Victoria ups the ante against racism

June 3, 2009 by Henry Benjamin
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Victoria’s Sentencing Act is to be amended to require judges to take into account racial hatred or prejudice against a particular group when sentencing.

Attorney-General Bob Hulls

Attorney-General Bob Hulls

The State’s Attorney-General Rob Hulls told media that the Sentencing Advisory Council is currently working on the best way to amend the Act and is expected to file its report next month. Hulls said: “I would expect legislation to be passed by the end of the year bringing Victoria into line with the approach taken by New South Wales.”

The Victorian Government is also seeking advice as to whether the State’s legislation should incorporate hate crime offences.

Hulls added: “The Brumby Government believes all Victorians are entitled to feel safe in their community. We are looking at reforms that will send a clear message that attacks on any Victorian based on race, religion, gender or sexual orientation will not be tolerated.”

The Jewish Community Council of Victoria and the State Zionist Council have been consulted on the new moves together with Menachem Vorcheimer, a victim of a vicious antisemitic attack by a group of footballers.

Citing the State’s Racial and Religious Tolerance Act, A-G Hulls said it had been enacted to prohibit vilification but it requires someone to incite hatred and the offence had not been widely prosecuted.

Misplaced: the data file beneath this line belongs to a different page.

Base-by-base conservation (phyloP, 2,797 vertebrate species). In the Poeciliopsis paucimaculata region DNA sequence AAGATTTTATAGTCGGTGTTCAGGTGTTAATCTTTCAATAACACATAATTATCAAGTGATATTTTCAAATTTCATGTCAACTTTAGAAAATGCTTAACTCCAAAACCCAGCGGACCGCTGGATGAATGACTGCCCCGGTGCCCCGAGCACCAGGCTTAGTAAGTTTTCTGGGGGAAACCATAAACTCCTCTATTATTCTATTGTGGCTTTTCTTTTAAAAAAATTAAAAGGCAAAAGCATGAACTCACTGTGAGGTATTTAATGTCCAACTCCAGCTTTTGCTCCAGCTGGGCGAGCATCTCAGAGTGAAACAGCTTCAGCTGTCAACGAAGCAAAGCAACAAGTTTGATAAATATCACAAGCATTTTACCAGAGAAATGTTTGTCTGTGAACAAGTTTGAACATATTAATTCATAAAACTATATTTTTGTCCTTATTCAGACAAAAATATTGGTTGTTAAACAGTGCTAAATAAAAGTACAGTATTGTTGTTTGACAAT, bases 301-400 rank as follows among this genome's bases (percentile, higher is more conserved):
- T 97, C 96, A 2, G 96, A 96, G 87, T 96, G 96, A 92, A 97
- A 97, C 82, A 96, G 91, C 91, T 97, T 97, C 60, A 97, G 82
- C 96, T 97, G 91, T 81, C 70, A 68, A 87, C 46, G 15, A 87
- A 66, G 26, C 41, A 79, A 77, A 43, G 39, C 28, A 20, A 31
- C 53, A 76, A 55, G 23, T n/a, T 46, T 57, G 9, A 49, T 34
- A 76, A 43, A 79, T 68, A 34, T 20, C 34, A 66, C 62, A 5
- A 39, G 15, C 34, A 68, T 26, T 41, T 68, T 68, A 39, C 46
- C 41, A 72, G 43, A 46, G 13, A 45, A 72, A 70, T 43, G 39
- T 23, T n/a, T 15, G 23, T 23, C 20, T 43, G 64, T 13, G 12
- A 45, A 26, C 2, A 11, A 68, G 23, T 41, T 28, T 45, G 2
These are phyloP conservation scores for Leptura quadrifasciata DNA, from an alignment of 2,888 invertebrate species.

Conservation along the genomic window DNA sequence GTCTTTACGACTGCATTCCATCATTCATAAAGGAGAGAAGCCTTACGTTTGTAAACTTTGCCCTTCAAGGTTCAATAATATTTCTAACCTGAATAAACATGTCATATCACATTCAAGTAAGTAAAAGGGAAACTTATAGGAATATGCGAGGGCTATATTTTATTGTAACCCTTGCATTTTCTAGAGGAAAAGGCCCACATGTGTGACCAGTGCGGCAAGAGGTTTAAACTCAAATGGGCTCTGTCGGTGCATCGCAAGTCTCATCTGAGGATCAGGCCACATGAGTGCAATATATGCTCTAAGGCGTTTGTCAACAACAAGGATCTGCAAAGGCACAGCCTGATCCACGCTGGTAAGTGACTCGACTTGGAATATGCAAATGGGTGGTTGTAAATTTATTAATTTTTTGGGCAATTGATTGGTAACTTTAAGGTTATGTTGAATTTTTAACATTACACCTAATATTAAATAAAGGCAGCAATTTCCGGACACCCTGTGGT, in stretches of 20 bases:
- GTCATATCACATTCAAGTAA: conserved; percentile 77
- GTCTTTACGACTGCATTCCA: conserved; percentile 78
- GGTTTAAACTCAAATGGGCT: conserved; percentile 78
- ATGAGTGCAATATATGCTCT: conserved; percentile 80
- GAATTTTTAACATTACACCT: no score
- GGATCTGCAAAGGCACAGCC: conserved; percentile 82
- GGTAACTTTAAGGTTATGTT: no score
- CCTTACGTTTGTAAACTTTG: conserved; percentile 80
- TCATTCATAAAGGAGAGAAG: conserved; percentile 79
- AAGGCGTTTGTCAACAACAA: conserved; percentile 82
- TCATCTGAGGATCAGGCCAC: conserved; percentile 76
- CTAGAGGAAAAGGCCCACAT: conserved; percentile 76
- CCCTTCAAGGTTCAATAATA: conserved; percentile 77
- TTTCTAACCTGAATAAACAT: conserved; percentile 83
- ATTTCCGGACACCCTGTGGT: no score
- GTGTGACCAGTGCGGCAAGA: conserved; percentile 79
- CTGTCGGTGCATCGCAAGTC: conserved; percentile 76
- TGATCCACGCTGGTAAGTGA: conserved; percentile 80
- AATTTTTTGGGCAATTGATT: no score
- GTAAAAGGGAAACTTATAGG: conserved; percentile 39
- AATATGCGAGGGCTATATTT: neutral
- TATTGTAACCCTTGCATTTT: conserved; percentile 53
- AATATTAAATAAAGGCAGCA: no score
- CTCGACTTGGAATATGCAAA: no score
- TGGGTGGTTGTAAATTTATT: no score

President of the Jewish Community Council of Victoria John Searle told J-Wire he was delighted with the announcement. Searle has been working closely with the Minister Assisting the Premier on Multicultural Affairs, John Merlino. He said: “We welome the Government’s announcement. It is an excellent first step and we will continue to work with the Government to see this process reach fruition.”

Zionist Council of Victoria Presidnet, Dr Danny Lamm, was also involved in the process. He said: “As well as fine-tuning the legislation, there is a need for religious leadership across the board to issue strong statements condemning hate incidents. The Jewish community empathises with those who have been victims of recent incidents. There is no doubt that signage displayed at anti-Israel demonstrations in Melbourne earlier this year were not only antisemitic but highly incitory.”

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